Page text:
• For business taxpayers allowed a deduction of up to 20% qualified business income, the provisions for this deduction are complicated and limited for many businesses. Business owners should consult with an attorney.

We will continue to monitor updates to the Tax Law and will provide a more detailed alert on the new business income tax provisions and future planning strategies for businesses.

U.S. Senate Passes the Tax Overhaul Bill: U.S. Senate Passes the Tax Overhaul Bill: What’s Next and How to Plan for 2018

In the early hours of December 2nd, the U.S. US Senate passed the tax overhaul bill in a vote of 51-49 mostly along party lines.

Tax Planning in December 2017

In planning for the final tax bill to become effective for 2018, there are many opportunities to delay recognition of income now that may be subject to lower tax rates and accelerate payment of expenses that will qualify for the itemized deduction. These include:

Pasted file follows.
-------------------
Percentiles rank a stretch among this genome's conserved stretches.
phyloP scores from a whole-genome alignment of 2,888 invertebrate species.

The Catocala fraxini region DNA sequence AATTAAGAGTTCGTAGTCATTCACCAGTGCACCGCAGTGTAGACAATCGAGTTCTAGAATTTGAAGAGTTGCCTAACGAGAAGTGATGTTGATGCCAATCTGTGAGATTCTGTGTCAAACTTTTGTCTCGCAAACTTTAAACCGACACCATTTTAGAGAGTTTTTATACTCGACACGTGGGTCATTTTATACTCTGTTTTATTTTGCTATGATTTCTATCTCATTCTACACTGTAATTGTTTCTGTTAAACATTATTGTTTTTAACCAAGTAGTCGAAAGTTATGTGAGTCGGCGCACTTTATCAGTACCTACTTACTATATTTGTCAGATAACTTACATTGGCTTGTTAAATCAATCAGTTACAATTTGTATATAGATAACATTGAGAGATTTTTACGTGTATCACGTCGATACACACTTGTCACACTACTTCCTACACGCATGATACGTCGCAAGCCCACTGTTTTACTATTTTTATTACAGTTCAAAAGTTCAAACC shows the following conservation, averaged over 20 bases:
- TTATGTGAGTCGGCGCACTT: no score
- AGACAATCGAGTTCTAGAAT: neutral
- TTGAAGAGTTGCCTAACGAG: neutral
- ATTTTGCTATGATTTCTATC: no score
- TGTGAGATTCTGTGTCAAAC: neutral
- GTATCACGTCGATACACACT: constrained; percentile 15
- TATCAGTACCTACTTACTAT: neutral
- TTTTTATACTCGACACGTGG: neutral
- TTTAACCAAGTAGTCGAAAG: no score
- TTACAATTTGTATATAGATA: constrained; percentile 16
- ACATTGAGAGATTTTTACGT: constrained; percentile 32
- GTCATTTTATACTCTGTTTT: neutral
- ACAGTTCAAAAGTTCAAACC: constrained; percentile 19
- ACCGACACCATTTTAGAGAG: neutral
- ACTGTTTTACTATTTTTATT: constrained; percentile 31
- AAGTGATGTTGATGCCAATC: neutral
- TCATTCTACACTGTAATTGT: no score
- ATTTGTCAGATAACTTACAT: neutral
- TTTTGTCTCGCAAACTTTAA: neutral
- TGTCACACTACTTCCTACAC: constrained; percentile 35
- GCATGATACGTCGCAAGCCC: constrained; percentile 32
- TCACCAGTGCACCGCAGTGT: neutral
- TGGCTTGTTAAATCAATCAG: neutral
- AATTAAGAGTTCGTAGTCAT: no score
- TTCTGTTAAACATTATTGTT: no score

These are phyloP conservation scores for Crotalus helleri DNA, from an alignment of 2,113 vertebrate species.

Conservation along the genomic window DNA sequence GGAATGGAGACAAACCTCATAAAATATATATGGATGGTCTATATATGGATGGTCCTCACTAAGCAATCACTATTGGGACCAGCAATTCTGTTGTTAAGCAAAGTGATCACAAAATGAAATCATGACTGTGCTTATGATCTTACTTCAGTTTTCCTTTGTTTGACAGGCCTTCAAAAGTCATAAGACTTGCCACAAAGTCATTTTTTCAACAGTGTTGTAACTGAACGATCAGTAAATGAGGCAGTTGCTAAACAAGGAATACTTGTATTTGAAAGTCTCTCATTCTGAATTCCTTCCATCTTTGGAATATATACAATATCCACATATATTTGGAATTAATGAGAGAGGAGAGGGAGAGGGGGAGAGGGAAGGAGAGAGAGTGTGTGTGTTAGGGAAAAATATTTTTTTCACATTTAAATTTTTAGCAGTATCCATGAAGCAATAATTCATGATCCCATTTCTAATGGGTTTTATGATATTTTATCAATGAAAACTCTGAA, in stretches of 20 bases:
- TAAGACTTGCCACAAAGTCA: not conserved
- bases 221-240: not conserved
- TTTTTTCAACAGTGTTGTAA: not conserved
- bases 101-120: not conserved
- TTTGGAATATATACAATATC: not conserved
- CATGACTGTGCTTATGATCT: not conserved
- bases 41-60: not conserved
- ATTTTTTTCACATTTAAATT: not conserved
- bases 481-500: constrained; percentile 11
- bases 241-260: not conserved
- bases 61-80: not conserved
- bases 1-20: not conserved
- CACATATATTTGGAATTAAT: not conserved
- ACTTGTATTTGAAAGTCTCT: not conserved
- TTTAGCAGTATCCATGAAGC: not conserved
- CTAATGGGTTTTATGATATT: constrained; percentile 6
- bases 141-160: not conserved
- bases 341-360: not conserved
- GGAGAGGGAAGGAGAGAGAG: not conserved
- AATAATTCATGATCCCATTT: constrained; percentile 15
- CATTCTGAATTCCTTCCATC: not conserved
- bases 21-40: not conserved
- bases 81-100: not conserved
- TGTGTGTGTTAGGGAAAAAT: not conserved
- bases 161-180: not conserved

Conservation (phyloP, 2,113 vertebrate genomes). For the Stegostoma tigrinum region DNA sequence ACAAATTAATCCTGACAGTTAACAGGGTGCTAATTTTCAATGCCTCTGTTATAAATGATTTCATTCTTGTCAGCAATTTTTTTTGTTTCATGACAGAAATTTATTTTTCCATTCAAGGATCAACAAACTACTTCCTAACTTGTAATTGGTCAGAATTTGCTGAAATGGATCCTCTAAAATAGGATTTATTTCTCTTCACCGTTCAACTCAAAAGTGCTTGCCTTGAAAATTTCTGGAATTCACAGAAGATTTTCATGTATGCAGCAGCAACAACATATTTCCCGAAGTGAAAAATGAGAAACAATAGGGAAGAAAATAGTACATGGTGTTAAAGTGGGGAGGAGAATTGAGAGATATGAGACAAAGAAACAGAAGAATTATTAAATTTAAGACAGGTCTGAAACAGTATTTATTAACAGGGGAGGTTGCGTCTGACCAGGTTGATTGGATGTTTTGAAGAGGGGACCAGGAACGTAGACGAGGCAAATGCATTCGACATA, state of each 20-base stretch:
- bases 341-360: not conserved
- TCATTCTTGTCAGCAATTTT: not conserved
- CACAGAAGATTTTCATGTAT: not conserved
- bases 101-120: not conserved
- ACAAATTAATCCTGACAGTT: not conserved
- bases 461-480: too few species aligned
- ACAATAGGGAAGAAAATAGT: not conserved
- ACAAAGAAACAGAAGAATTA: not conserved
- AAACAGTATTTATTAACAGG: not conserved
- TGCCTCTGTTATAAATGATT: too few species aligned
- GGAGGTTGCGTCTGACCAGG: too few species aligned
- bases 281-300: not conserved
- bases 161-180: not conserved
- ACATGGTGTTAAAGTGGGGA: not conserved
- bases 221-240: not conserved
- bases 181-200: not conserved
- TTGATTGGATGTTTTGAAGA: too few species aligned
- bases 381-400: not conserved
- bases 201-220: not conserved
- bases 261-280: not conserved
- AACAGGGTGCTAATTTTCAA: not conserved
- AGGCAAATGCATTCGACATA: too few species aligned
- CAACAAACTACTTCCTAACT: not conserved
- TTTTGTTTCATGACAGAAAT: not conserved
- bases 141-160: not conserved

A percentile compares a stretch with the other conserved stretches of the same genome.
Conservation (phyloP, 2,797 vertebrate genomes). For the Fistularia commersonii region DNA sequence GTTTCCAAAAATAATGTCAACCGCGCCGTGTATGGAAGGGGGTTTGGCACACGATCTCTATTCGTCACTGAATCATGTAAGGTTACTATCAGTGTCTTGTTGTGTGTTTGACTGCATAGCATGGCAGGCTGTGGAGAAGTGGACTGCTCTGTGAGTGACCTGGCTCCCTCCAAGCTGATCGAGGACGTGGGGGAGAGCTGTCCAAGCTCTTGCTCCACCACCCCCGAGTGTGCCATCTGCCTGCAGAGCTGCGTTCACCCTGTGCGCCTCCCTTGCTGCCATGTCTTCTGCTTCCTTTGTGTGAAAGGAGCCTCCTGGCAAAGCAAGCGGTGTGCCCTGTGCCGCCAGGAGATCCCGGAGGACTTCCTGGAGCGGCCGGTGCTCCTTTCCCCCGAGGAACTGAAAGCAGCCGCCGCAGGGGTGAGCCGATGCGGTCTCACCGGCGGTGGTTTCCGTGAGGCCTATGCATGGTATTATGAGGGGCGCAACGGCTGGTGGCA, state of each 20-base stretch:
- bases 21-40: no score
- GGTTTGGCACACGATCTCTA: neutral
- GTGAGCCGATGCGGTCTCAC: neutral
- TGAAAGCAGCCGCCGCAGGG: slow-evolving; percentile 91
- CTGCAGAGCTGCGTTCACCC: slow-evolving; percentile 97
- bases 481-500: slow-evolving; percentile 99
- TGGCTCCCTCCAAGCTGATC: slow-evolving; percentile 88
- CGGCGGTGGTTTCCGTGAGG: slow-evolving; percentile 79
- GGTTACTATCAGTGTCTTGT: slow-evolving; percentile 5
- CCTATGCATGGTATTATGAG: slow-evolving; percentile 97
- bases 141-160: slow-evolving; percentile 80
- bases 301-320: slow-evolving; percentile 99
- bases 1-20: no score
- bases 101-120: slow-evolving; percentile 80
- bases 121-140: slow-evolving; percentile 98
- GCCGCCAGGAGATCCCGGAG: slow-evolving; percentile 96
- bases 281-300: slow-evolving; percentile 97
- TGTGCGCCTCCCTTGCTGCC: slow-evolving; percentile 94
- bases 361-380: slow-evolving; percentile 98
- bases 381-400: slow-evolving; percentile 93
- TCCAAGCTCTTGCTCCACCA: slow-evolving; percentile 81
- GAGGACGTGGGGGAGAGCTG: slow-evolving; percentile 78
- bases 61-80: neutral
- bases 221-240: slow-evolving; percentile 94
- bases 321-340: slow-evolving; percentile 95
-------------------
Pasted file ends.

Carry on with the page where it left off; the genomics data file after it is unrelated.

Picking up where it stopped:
• Self-employed individuals should send invoices typically received in December in January.
  • Homeowners with mortgages in excess of $500,000 should consider paying any January 2018 mortgage payments now because such a payment includes December interest.
  • Taxpayers whose real estate taxes are in excess of $10,000 should consider prepay real estate taxes due in the first quarter before the end of this year.
  • Individuals who make estimated tax payments should pay fourth quarter state income tax before the end of 2017 rather than in January when due.Individuals who make large donations to charity should make any 2018 donations in 2017.
  • If you are moving shortly, try to pay all of your moving-related expenses before the end of 2017.
  • For businesses, if you own any rental properties, consider placing these properties into an LLC or other pass-through entity.

What to Expect Next

The next steps will be the House and Senate reconciling these differences and another full vote by each. Some provisions of the Senate bill are permanent, such as the change to the corporate tax rate; however, many are set to expire as early as the end of 2025.

Proposed Changes to the Tax Structure: How the Senate and the House Bills Compare

Individual Taxes